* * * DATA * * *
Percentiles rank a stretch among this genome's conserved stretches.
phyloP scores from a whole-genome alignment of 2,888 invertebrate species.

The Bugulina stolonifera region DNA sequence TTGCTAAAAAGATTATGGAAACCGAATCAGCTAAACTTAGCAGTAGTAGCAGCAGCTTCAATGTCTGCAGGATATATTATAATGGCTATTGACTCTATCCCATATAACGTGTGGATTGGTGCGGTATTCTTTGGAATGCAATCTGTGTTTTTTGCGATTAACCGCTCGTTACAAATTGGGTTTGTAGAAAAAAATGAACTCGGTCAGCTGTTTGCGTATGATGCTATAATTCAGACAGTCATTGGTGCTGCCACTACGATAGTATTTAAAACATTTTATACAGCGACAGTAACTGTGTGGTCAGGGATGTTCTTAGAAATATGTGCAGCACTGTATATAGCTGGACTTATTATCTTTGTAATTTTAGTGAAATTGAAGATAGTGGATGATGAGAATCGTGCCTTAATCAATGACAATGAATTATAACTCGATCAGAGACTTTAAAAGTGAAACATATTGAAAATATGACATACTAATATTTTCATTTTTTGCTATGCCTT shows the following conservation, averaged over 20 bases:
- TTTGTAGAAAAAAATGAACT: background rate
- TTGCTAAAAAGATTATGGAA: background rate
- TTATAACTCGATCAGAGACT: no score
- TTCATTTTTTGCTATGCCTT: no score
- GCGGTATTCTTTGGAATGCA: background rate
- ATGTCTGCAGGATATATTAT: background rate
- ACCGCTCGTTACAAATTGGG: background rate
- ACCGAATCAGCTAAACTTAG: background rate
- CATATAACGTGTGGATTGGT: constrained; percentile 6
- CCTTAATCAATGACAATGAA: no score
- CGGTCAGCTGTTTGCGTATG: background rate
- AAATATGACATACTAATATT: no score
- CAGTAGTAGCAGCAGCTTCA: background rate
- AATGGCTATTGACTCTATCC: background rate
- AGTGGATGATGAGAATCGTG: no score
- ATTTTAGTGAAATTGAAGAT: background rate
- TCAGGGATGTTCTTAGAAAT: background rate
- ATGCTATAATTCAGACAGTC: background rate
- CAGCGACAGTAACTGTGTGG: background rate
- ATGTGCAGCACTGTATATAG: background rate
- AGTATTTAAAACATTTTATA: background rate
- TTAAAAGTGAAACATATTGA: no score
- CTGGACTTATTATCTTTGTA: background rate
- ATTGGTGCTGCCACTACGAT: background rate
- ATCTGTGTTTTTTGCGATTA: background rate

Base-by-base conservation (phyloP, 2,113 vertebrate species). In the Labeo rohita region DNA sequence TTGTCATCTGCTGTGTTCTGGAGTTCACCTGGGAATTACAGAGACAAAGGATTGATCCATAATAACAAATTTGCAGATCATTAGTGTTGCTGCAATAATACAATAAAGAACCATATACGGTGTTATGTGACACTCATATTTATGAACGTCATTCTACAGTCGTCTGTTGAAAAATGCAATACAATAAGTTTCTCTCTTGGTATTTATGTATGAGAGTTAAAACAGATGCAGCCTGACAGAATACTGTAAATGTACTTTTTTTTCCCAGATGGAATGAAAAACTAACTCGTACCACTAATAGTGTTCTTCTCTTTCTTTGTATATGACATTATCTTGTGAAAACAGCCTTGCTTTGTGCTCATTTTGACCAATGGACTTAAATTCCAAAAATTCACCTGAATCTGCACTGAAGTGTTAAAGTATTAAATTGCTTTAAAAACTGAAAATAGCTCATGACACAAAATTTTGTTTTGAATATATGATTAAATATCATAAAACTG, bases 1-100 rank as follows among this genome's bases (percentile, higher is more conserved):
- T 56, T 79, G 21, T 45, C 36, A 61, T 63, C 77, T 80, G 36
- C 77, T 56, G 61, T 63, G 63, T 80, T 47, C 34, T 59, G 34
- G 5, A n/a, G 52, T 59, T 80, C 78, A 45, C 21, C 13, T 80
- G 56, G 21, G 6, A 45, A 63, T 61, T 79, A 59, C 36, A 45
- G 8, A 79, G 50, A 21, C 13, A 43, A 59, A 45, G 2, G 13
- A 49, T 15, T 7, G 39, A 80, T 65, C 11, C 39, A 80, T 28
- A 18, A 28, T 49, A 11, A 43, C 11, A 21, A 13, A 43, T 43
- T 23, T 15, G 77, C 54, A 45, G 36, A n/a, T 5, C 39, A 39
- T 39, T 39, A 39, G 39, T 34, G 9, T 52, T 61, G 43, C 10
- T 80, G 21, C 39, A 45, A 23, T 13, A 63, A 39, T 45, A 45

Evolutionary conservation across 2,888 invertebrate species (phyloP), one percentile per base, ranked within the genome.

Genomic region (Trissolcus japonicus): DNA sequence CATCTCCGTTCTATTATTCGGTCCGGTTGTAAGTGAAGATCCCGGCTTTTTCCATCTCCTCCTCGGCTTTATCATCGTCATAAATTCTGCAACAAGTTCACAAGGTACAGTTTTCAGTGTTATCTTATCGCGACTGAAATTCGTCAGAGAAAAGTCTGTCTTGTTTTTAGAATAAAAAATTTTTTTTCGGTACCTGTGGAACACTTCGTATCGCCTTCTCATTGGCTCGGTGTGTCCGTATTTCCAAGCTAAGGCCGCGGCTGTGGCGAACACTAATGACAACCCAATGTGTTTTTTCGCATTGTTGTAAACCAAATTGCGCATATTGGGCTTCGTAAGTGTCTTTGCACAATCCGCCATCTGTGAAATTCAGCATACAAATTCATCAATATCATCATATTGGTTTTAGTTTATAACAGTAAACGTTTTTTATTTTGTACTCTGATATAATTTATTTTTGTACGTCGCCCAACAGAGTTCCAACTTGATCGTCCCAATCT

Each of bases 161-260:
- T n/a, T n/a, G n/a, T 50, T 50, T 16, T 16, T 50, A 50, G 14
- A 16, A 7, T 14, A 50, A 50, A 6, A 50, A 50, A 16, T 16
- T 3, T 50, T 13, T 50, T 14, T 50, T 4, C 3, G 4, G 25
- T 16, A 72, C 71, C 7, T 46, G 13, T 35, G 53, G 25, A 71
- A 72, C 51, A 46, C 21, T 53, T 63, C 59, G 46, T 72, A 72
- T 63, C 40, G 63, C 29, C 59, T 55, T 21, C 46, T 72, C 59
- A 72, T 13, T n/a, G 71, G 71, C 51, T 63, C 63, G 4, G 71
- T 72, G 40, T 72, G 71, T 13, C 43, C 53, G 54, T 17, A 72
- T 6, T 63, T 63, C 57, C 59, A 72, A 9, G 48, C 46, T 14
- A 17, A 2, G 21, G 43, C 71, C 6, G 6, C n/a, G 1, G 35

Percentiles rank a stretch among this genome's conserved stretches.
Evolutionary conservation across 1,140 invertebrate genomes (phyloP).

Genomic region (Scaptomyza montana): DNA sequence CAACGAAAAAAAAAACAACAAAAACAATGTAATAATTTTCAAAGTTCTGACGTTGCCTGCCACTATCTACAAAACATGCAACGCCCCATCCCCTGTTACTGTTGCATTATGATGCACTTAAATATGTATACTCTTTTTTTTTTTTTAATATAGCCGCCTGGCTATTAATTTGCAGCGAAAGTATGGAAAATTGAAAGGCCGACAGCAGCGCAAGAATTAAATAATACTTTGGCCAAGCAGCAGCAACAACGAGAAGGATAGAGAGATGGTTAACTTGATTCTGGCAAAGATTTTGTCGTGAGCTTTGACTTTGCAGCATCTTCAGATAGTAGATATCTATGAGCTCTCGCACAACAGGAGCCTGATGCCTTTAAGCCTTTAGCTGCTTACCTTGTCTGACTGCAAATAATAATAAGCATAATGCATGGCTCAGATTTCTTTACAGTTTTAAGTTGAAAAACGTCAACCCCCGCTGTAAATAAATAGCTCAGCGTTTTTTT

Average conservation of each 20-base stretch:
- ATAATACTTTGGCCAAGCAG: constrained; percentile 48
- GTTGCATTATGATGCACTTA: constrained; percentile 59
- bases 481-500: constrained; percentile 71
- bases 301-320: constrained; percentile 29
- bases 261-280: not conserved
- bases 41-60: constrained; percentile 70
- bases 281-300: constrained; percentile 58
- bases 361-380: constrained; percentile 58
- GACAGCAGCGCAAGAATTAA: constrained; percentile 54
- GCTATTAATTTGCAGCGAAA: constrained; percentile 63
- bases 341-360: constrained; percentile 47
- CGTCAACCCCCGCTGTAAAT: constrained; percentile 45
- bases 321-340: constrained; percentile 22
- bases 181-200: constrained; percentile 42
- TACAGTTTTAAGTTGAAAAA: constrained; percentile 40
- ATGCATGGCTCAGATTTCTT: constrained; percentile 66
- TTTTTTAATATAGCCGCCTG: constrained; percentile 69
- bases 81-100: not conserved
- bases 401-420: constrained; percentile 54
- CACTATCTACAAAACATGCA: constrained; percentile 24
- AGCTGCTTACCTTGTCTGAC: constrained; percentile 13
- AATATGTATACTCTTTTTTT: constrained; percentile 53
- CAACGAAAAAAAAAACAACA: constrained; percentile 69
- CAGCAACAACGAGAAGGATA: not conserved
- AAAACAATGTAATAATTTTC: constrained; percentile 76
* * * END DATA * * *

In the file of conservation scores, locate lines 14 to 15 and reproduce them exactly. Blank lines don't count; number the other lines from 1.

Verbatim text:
- CGGTCAGCTGTTTGCGTATG: background rate
- AAATATGACATACTAATATT: no score